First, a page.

While phenomenology is the study of phenomena in their "firstness," normative science is the study of phenomena in their "secondness," and metaphysics is the study of phenomena in their "thirdness" (CP 5.122-124).2 Firstness, secondness, and thirdness are the three "categories" or "modes of being" that give meaning to all phenomena and all objects of thought. All phenomena may be regarded as manifestations of one or more of these three categories of being.
"Meaning" is defined by Peirce as a triadic relation between a sign, an object, and an interpretant. This triadic relation is not reducible to a set of dyadic relations between a sign and an object or between an object and an interpretant (CP 1.345). Meaning is never reducible to firstness or secondness, and it can only be a "genuine" thirdness. A general meaning can always be found in genuine triadic relations, but it can never be found in "degenerate" triadic relations that have lost their thirdness.
Firstness is the mode of being of that which is without reference to any subject or object. Secondness is the mode of being of that which is itself in referring to a second subject, regardless of any third subject. Thirdness is the mode of being of that which is itself in bringing a second and third subject into relation with each other (CP 8.328)3 Thirdness brings firstness and secondness into relation with each other, and it mediates between them. Thirdness is the mode of being of signs, insofar as signs mediate between their objects and their interpretants.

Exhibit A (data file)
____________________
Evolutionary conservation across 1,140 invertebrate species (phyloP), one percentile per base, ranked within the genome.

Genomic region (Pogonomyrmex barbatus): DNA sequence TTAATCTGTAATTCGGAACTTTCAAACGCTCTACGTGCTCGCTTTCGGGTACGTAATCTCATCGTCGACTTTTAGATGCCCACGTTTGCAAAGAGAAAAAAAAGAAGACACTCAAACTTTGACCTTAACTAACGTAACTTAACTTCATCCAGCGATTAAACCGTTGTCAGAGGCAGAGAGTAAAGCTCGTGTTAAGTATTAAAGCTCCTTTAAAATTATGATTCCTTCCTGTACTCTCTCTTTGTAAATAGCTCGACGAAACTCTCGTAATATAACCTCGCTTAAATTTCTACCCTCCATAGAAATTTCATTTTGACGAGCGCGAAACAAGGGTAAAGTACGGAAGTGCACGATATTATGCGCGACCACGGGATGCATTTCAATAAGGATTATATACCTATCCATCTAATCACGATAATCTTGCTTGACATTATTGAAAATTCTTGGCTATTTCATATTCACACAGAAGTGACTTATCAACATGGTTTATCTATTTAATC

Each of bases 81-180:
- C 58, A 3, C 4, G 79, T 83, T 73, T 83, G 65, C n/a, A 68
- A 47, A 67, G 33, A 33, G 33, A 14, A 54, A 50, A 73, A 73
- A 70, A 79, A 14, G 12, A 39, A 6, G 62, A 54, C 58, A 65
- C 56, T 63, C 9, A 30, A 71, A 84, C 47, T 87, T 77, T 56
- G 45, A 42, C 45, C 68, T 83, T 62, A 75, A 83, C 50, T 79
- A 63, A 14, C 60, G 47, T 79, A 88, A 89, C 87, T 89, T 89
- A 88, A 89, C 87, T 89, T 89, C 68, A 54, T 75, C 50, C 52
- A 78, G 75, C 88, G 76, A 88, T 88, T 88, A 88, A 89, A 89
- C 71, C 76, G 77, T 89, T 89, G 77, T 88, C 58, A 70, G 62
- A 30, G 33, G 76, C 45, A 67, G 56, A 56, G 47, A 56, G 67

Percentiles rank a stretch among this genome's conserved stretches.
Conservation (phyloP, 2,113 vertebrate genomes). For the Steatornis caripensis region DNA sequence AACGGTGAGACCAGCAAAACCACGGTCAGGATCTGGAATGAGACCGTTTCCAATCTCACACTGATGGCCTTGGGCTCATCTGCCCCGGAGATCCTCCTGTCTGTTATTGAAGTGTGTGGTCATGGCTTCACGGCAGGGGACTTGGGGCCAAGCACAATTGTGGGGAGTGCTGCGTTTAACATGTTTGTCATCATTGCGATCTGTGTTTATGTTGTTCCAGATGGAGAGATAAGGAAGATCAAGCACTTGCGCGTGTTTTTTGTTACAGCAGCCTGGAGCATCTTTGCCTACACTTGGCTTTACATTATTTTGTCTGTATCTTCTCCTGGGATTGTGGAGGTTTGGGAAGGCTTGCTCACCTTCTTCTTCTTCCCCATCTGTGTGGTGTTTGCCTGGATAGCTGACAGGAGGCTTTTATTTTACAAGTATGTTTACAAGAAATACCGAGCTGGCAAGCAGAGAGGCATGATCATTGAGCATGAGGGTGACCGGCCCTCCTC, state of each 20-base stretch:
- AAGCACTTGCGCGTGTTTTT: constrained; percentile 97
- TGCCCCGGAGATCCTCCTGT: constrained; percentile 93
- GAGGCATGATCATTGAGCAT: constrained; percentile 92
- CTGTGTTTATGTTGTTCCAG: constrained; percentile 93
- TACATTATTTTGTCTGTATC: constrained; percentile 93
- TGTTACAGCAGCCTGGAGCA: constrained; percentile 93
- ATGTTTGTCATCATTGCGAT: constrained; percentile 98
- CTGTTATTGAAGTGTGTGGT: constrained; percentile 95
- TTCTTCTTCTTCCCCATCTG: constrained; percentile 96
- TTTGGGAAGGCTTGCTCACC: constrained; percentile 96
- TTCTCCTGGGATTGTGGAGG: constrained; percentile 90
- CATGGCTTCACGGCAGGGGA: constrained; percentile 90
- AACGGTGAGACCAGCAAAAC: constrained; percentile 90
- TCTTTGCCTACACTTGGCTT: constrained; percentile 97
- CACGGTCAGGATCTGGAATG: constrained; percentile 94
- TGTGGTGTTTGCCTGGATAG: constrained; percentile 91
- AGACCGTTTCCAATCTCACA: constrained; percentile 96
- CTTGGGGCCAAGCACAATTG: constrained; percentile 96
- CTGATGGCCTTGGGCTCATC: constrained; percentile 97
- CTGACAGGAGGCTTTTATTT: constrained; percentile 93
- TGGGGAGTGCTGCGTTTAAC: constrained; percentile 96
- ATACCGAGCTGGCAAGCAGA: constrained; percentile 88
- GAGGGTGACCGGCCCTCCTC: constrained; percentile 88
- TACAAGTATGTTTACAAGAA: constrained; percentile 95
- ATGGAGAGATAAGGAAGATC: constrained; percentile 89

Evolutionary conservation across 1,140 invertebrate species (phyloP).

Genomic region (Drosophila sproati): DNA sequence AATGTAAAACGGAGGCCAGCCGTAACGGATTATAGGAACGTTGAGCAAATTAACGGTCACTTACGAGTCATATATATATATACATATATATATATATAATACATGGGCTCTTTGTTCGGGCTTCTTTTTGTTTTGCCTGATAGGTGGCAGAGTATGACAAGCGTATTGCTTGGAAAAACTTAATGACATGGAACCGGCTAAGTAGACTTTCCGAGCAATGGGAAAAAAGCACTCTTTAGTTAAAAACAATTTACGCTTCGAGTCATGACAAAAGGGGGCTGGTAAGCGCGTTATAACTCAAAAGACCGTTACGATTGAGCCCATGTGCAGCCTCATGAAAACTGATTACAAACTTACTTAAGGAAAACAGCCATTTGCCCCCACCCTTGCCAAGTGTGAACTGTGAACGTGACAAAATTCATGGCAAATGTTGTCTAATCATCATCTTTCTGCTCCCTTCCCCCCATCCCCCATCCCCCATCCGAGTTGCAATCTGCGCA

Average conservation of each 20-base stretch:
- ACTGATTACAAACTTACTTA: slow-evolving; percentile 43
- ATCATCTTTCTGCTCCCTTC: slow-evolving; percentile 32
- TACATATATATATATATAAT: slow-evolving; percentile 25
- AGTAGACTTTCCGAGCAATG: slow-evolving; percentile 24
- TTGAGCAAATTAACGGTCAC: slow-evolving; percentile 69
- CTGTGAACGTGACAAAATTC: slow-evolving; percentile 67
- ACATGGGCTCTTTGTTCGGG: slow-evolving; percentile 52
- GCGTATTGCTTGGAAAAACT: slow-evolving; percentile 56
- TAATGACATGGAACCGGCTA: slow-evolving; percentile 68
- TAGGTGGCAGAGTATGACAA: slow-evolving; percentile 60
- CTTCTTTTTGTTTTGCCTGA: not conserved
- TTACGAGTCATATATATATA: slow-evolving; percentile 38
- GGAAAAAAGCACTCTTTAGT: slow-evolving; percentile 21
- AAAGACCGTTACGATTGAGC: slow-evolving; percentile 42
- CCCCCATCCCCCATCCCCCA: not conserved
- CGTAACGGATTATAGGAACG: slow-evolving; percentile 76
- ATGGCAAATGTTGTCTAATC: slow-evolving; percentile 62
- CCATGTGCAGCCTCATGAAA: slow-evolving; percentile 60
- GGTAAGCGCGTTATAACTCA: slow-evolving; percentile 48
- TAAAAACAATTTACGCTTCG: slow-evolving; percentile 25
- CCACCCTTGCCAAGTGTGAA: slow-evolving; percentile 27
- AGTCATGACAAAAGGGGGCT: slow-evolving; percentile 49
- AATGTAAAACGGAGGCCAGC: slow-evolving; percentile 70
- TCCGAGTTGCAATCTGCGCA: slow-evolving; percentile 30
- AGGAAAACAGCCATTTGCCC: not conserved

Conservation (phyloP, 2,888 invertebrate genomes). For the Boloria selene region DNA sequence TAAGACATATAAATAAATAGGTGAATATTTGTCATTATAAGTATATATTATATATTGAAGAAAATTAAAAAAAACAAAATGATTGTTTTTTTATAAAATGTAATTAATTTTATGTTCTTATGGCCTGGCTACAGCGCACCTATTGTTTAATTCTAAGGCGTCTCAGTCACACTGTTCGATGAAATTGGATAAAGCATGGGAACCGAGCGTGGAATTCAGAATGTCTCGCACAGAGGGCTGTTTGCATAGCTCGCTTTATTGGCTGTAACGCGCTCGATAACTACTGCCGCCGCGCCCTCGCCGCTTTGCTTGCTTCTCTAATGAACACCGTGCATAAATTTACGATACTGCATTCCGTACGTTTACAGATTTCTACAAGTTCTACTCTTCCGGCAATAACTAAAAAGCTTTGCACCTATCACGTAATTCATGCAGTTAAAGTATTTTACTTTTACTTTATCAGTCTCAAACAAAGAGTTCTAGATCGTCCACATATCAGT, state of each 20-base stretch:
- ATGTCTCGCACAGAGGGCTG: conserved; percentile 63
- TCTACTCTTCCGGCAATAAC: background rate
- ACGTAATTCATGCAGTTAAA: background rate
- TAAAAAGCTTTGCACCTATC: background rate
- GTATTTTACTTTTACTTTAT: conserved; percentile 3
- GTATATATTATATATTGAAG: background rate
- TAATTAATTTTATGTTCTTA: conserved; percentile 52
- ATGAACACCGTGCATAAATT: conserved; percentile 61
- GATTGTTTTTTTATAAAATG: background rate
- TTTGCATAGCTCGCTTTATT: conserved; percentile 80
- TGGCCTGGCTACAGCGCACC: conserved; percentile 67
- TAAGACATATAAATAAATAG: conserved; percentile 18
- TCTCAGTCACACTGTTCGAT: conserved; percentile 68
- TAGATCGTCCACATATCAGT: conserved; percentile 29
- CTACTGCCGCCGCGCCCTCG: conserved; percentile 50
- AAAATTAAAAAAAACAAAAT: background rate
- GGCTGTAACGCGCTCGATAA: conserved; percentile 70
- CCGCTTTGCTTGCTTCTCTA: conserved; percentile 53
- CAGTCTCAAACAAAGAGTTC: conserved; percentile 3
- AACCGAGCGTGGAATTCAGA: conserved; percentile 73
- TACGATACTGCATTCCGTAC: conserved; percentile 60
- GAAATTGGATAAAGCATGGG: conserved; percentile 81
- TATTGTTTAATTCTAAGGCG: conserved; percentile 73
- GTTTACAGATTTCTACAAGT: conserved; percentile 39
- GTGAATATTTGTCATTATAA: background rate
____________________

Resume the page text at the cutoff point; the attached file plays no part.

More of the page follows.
Firstness may be manifested by quality, feeling, freedom, and multiplicity. Secondness may be manifested by action, reaction, causality, reality, actuality, and factuality. Thirdness may be manifested by representation, thought, continuity, order, unity, and generality.
Firstness does not have any secondness or thirdness, but secondness and thirdness each have their own firstness (CP 1.530). Firstness is the mode of being a quality but not a relation. Secondness may define dyadic relations, but thirdness may define triadic, tetradic, pentadic, and other plural relations. Firstness is the mode of being a possibility, but secondness is the mode of being a fact, and thirdness is the mode of being a sign or representation.
While secondness and thirdness may be either "genuine" or "degenerate," firstness is not susceptible to "degeneracy."4 Genuine secondness is a firstness to be second, but degenerate secondness is a secondness to firstness (CP 1. 528). Genuine thirdness is a thirdness that brings firstness and secondness into relation with each other as modes of thought. Genuine thirdness determines the nature of both firstness and secondness, so that firstness is a mode of thought as possibility, secondness is a mode of thought as actuality, and thirdness is s mode of thought as law or representation. Degenerate thirdness, on the other hand, may be a thirdness that regards secondness as a fact, rather than as a mode of thought or representation. This is the first "degree" or "grade" of degenerate thirdness. Degenerate thirdness may also be a thirdness that does not include a true secondness, but that regards firstness as representing itself to itself. This is the second "degree" or "grade" of degenerate thirdness (CP 5.70-71).
"Genuine" thirdness is a triadic relation in which an object is referred to by a sign and by an interpretant. A sign (or "representamen") is anything that denotes an object, and an object is anything that can be thought. An interpretant is the mental effect of a sign, and it is also the "signification" or "interpretation" of the sign (CP 8.184).5 The interpretant itself is a sign that may have a triadic relation with the sign that it signifies and with its own interpretant. Thus, the triadic relation between a sign, an object, and an interpretant may be repeated indefinitely (CP 2.303).6